“Our election data are not the best. We have to improve our data. We have greater opportunity with new technology. Today, we cannot say it was like that in 1952, so it has to continue. It cannot be the same,” says Shariff. Incidentally, Shariff says the Election Commission “has time and again tried to reach out to every last voter to ensure an inclusive Indian democracy. However, there is a last mile disconnectivity, and a huge chunk of the eligible population is not listed in the electoral list, although some of them may have a voter’s ID card, which is not a sufficient condition to vote.”


While the media have only recently woken up to the significant exclusion of Muslims from the electoral process, there is a belief that what we are seeing today is only the apparent face of a process that started many decades ago with the delimitation of constituencies with either a Muslim majority, or a significant percentage of Muslim votes. Says Niaz Ahmad Farooqui, secretary, Jamiat Ulama-i-Hind, “It is true that Muslims are being excluded from the political process through denials of the right to cast their franchise. But this is only the latest stage. At the first stage, many Muslim-dominated constituencies have been reserved for Scheduled Castes through a process of delimitation. Thus, there could be a significant number of Muslims in a constituency but they cannot contest from it as the seat is reserved for Scheduled Castes.”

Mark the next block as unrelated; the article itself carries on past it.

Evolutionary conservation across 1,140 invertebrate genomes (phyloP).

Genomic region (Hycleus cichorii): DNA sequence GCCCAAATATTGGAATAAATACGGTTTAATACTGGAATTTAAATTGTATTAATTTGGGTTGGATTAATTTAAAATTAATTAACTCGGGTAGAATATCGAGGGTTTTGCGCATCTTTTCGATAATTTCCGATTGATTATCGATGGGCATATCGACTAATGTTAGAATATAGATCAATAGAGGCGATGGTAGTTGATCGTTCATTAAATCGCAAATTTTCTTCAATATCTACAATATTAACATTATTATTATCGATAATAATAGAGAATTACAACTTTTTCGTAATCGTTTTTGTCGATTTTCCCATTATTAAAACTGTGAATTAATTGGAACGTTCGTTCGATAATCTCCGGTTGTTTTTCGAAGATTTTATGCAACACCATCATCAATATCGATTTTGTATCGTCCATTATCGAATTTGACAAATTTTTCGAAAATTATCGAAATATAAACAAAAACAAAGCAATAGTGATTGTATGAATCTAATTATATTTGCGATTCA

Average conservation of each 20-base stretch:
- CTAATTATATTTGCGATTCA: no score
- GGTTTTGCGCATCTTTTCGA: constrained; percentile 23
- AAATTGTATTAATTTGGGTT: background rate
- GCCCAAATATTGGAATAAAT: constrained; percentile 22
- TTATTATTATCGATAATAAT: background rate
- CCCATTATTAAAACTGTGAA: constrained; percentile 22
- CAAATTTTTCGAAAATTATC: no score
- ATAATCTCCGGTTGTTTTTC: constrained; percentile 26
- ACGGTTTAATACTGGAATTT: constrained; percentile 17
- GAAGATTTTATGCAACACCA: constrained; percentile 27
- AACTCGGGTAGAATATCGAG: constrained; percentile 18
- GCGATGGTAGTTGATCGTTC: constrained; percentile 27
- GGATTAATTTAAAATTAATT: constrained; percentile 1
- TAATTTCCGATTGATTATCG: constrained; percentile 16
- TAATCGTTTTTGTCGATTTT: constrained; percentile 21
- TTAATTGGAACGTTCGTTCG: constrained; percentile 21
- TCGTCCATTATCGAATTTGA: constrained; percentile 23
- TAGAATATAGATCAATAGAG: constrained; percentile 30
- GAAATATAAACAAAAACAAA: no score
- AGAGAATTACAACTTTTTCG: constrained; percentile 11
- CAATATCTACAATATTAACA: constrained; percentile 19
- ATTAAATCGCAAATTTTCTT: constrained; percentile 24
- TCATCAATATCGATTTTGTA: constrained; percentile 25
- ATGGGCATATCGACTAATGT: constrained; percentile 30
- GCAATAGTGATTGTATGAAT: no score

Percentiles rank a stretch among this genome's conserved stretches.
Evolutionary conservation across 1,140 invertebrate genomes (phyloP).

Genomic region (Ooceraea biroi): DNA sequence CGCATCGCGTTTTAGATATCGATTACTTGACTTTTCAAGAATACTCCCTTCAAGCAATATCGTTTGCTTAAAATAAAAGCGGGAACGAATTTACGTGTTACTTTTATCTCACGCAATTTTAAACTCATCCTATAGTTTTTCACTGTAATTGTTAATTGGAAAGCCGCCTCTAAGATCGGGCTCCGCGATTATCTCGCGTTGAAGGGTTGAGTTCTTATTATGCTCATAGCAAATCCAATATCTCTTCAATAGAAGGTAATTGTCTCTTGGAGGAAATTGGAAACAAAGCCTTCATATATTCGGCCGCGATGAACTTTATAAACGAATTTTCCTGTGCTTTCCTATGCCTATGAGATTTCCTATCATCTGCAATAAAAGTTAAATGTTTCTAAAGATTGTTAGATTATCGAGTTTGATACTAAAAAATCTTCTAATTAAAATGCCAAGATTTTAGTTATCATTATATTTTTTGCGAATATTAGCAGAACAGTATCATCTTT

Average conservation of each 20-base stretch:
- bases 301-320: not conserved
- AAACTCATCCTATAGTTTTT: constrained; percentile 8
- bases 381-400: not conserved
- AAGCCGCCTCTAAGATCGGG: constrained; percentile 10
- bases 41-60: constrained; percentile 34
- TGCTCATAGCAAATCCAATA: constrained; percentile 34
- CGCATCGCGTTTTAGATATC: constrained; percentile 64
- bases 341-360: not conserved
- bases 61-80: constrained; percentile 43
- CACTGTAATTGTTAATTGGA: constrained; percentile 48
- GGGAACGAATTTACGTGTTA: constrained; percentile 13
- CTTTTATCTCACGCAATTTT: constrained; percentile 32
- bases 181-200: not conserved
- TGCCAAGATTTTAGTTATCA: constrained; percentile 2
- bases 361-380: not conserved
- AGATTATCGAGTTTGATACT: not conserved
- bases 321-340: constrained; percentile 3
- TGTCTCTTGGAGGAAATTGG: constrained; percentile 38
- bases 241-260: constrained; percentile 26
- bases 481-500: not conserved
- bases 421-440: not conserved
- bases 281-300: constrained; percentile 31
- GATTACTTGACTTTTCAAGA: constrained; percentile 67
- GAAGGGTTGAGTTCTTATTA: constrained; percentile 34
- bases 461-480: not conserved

Farooqui points out that there has been a systematic division of Muslim-dominated constituencies where they even accounted for up to 55 per cent of the population. “But such seats now fall in the reserved category. It is being done at all levels, the block level, Assembly and parliamentary election level. So, what are Muslims supposed to do? Adopt a caste when there is no caste in Islam?” The ruling Bharatiya Janata Party (BJP) has taken this exclusion of Muslims to another level. If the delimitation process reduced the value of a Muslim vote, and the missing names from electoral rolls angered the community, the BJP denied the party ticket to Muslims to contest elections. Of course, the usual winnability factor has always been projected, but the underlying systematic political marginalisation of the community cannot be denied. It has even led to talk of making the Muslim vote redundant and left the community looking at political oblivion.